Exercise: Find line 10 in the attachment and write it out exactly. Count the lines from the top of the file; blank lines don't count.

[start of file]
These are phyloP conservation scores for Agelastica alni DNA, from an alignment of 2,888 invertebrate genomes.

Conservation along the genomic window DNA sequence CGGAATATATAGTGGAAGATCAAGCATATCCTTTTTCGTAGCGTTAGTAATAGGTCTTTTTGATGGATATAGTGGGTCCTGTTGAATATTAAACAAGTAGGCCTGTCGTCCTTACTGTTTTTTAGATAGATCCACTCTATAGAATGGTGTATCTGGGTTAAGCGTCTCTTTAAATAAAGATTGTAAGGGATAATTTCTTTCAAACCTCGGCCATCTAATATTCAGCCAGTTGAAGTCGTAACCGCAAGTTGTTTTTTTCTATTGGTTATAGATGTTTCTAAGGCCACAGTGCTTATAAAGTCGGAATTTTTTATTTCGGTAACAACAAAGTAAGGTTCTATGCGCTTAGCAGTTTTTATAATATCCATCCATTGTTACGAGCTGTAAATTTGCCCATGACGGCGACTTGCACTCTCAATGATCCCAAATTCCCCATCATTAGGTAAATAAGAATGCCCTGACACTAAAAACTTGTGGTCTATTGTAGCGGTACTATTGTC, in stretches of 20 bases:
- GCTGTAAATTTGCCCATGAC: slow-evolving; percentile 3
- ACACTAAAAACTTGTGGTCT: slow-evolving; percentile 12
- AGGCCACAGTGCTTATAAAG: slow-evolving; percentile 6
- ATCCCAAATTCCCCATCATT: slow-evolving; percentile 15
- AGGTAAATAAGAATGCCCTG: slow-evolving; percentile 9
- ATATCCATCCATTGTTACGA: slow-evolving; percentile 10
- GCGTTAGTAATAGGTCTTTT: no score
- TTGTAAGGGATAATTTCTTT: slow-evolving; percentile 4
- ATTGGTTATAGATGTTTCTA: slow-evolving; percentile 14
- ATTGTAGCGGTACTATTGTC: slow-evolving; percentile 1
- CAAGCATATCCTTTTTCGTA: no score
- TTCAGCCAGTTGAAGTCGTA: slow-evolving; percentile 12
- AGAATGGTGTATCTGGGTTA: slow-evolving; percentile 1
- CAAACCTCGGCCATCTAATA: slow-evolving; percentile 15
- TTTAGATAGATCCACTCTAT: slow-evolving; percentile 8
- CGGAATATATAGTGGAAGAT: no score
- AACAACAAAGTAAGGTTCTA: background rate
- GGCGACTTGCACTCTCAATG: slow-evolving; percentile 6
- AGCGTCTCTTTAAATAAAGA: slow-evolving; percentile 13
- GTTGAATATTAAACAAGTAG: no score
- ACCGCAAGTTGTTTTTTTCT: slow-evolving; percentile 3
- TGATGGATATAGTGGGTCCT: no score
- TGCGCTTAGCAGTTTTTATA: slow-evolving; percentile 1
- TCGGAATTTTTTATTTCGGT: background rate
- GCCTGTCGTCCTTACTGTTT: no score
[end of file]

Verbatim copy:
- TTGTAAGGGATAATTTCTTT: slow-evolving; percentile 4